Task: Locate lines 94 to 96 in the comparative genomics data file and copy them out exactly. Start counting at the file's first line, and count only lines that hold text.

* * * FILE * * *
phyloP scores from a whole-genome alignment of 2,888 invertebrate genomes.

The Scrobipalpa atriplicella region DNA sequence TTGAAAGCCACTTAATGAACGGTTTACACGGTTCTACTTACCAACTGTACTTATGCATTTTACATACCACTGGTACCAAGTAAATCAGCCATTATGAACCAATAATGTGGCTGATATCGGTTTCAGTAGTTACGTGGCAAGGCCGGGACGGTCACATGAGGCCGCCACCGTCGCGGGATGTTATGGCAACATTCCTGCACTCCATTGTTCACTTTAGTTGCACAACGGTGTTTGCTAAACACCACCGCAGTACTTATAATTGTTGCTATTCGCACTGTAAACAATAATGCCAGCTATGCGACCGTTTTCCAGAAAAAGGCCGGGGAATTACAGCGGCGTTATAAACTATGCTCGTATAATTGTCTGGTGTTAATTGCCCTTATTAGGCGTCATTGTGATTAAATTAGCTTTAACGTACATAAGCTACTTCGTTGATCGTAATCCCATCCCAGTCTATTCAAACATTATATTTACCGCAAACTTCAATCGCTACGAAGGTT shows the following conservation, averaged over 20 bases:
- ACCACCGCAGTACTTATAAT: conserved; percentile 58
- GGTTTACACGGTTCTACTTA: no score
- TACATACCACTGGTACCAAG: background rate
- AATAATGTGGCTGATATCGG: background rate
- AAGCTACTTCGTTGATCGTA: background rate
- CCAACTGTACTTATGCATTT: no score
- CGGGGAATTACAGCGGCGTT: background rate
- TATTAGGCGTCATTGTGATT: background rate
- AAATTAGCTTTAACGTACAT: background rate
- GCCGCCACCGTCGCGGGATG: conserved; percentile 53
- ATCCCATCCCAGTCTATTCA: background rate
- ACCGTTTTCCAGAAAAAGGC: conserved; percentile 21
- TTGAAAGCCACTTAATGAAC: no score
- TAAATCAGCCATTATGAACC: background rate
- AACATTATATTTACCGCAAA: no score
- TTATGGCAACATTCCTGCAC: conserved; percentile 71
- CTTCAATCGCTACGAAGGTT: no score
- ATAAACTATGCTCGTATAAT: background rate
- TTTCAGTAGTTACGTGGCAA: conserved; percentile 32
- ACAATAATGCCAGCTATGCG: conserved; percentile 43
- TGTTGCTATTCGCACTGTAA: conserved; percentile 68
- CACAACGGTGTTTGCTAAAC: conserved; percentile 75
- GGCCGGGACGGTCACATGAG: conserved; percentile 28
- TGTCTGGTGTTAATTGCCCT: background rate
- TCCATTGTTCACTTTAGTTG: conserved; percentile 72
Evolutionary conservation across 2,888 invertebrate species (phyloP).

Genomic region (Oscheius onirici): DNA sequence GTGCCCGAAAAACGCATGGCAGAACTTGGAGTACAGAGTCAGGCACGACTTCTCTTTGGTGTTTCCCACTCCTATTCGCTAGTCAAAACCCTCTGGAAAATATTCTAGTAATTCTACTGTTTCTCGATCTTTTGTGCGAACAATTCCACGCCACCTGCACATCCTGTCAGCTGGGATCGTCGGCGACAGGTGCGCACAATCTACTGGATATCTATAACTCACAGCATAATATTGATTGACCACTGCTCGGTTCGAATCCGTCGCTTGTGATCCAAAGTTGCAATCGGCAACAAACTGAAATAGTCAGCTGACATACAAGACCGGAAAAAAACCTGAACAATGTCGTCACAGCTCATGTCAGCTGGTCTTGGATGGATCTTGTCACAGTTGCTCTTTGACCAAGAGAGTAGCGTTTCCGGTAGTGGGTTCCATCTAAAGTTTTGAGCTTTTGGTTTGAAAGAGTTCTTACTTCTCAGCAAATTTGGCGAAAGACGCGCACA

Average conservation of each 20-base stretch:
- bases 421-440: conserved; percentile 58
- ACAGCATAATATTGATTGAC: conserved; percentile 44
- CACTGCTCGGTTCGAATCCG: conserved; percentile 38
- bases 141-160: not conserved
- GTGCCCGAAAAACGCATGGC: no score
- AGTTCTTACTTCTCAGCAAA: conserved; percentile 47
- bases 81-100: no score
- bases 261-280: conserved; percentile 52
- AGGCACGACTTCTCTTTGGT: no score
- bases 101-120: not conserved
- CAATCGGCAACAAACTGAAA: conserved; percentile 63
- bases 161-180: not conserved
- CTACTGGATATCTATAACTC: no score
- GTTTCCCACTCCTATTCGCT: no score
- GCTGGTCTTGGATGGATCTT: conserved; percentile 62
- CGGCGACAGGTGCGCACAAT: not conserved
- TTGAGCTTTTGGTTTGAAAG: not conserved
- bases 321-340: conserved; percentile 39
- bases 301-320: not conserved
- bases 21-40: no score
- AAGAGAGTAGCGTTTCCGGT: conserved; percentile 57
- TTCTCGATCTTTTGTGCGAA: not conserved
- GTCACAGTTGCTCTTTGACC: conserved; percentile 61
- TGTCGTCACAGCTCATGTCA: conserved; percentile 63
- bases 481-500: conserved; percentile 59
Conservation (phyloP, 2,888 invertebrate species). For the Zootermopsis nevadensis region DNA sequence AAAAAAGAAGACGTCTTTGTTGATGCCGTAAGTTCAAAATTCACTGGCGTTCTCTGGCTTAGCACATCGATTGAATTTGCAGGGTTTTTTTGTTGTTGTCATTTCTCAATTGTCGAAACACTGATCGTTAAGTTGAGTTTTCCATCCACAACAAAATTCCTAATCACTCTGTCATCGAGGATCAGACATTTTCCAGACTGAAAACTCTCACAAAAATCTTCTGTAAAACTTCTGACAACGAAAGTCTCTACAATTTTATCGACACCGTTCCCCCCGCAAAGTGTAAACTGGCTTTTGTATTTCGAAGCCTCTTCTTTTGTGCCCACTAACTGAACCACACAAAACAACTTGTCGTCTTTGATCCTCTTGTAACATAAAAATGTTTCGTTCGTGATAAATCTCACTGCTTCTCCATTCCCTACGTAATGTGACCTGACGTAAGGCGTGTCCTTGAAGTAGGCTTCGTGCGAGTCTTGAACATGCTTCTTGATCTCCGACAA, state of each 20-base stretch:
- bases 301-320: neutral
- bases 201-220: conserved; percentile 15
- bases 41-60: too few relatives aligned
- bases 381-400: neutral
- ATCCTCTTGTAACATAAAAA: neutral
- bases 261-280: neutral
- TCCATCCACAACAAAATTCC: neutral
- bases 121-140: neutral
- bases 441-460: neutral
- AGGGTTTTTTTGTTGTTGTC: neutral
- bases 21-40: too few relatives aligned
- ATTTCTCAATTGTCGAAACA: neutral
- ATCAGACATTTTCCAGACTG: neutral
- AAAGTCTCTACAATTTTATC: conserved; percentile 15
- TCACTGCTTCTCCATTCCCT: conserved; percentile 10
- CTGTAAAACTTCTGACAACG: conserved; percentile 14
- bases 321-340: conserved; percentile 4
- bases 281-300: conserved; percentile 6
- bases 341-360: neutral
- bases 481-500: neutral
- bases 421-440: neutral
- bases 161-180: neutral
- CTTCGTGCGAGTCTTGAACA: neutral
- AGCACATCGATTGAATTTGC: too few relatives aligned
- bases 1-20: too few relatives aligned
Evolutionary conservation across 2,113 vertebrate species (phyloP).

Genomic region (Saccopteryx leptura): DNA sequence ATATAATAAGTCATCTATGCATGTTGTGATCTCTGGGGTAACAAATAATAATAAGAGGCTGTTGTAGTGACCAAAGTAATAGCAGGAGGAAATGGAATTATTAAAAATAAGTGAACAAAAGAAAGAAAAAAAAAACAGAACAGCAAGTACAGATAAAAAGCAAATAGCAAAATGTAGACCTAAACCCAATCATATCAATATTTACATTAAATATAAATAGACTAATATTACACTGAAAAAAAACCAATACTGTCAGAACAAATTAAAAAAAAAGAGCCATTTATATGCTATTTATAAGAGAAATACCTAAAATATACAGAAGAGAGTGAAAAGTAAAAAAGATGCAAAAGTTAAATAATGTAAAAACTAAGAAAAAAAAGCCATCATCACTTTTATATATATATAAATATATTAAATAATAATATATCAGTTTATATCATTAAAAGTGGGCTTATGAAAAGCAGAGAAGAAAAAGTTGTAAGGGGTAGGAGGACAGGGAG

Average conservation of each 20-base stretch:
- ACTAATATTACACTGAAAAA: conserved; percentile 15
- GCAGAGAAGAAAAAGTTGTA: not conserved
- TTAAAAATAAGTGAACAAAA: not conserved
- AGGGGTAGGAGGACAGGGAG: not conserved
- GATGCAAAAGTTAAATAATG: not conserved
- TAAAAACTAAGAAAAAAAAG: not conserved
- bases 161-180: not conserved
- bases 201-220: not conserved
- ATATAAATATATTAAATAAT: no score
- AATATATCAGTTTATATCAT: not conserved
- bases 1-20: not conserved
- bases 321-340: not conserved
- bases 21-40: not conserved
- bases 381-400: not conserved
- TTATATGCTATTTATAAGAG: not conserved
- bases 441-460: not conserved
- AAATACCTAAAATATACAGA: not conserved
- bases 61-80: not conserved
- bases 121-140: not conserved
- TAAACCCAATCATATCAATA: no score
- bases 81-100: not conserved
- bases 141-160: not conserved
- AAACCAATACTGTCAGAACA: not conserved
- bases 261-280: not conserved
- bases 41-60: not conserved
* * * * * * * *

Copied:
- AATATATCAGTTTATATCAT: not conserved
- bases 1-20: not conserved
- bases 321-340: not conserved